“Richard’s first tape features interviews with fourteen Asian lesbians and gay men who discuss their experiences of coming out, racism, activism and cultural expression. It begins with a modern dancer in a white mask bound by ropes, a clichéd but emancipating image that underscores the reality of the subjects’ societal invisibility. One man recollects how his gayness unfolded in a boarding school in Malaysia. Another discusses his relationship with the white S+M community. A Japanese Canadian lesbian asks: how do you perform your gayness when you prefer punk rock to Holly Near? They speak in tones that hopscotch the emotional spectrum, at times militant, at others joyful and philosophical. Raw, and by economic necessity roughly-hewn, this groundbreaking video gave a media profile and voice to a community which had never before had one. (The electronic music, gelled hairstyles and asymmetrical ripped T-shirts lend a sense of the times.) Orientations challenges the white gay community to reconsider their perceptions of Asian passivity, traditionalism and inserts homosexuality into an Asian context, disrupting the idea that to be gay is unmentionable, or worse, “Western.” The video ends with the dancer taking off his mask and ropes and waving a banner with a pink triangle. But despite the symbolic gesture of resolution, one gathers the sense that things remain unfinished. Viewed in hindsight, one wonders if and how the resources and role models have changed for Asian people coming out. Many of the preoccupations and reflexes of that times still seem pertinent. On another note, the tape includes footage of Pride Day 1984, which serves as a reminder of its pre-corporate activist origins.” (Kyo Maclear)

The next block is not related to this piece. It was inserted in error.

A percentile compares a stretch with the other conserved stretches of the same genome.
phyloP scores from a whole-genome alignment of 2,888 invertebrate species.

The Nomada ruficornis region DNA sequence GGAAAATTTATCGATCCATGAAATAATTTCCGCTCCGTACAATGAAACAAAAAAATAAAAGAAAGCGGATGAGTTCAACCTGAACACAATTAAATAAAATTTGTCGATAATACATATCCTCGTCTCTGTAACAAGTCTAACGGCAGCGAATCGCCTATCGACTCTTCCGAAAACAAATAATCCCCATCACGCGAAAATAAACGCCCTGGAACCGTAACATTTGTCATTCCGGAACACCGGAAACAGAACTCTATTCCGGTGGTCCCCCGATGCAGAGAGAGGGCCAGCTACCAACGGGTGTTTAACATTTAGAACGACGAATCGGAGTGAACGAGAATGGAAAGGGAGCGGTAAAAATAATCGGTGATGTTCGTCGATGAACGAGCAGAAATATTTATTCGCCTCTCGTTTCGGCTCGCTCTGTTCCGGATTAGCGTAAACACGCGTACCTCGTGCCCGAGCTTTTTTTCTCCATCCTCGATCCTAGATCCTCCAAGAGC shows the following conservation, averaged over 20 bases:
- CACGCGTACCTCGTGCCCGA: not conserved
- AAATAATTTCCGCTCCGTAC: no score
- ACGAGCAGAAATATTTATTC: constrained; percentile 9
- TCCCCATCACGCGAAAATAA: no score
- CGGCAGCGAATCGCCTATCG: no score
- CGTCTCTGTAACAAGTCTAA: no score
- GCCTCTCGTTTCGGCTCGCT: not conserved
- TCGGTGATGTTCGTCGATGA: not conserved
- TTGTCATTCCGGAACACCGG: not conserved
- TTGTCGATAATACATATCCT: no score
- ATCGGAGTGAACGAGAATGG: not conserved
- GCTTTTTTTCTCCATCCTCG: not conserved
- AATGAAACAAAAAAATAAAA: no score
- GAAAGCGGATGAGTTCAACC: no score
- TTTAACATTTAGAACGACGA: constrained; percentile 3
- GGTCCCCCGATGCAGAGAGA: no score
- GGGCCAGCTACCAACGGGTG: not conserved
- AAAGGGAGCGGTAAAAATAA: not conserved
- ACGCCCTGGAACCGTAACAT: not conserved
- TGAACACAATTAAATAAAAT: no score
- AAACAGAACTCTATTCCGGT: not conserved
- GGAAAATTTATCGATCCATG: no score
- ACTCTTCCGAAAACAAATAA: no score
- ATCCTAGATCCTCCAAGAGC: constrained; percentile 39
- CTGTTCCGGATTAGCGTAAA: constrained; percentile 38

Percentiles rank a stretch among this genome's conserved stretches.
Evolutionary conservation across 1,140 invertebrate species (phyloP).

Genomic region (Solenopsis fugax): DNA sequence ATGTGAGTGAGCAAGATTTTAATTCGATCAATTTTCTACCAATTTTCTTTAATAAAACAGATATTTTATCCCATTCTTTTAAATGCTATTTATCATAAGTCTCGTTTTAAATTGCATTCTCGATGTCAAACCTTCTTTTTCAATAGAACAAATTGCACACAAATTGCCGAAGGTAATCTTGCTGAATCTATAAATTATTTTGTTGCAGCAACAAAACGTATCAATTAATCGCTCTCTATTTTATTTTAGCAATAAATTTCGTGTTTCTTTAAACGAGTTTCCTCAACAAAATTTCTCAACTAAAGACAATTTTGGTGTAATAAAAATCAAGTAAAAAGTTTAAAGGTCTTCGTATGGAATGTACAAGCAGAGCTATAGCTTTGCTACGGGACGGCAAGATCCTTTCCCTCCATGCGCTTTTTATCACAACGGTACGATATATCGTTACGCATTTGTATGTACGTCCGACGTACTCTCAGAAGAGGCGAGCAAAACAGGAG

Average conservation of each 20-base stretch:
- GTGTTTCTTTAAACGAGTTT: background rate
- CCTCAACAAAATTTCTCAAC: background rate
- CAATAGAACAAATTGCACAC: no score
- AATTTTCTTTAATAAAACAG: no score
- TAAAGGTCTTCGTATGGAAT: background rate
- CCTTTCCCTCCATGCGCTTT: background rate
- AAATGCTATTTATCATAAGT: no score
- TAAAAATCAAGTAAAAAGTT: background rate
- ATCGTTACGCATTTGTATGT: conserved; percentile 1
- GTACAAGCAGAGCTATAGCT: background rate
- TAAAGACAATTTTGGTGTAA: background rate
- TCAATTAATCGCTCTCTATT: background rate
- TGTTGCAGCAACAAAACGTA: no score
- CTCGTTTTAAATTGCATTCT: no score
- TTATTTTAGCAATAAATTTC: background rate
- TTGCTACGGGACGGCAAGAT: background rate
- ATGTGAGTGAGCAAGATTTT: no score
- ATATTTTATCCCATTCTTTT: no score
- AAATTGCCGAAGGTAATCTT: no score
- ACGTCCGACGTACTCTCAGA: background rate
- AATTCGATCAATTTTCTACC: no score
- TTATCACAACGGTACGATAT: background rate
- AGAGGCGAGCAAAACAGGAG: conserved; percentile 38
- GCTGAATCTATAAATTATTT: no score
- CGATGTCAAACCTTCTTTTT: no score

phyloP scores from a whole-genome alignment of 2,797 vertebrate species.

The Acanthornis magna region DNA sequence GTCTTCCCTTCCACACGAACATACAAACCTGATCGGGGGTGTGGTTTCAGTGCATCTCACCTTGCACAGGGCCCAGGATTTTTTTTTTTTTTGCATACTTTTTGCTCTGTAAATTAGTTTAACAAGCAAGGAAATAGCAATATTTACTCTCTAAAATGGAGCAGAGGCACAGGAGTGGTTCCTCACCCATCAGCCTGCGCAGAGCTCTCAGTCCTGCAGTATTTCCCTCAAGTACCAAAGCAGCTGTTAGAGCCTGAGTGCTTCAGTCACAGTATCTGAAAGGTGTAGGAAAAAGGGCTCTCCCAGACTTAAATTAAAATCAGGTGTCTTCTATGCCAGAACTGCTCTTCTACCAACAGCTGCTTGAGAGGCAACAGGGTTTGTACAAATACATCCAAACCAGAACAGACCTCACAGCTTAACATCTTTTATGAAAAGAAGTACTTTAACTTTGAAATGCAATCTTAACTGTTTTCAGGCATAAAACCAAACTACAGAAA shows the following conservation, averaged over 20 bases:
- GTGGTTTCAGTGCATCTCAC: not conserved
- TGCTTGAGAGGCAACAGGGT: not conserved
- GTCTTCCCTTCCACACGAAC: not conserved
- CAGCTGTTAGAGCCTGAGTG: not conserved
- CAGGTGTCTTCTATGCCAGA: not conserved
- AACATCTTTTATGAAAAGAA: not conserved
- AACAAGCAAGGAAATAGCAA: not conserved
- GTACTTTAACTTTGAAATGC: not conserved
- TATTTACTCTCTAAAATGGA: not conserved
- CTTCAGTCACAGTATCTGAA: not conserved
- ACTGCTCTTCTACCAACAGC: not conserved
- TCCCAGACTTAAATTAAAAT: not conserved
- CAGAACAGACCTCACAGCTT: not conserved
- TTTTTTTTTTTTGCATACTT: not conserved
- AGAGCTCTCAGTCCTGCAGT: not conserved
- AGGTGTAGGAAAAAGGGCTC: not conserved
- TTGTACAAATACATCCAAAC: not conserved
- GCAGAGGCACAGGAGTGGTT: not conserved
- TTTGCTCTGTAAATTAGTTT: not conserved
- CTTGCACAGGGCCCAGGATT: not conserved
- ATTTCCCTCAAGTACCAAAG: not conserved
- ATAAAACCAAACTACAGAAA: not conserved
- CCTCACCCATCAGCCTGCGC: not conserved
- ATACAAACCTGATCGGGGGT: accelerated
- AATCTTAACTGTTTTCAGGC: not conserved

“Fung made Orientations as a pioneer project to counter the complete absence of video or film documentary on gay and lesbian Asians. As such, he describes it as an “educational tool,” and its straightforward style foregrounds the sensitive, articulate people whose interviews make up the bulk of the video. Fung admirably avoids whitewashing his subjects and presents them with contradictions intact to avoid stereotyping the minority he wishes to liberate. Orientations fits into the now conventional “minority positive image” structure, individual interviews which move chronologically from childhood recollections to a moment of crisis (here, coming out) are intercut and culminate in a sequence of collective action. Often, this is a celebratory demonstration, in this case, Gay and Lesbian Pride Day in Toronto. Working within this structure, Fung’s care and thoughtful handling makes his video a sound forerunner project for its subjects.” (Cinema Canada, 1985)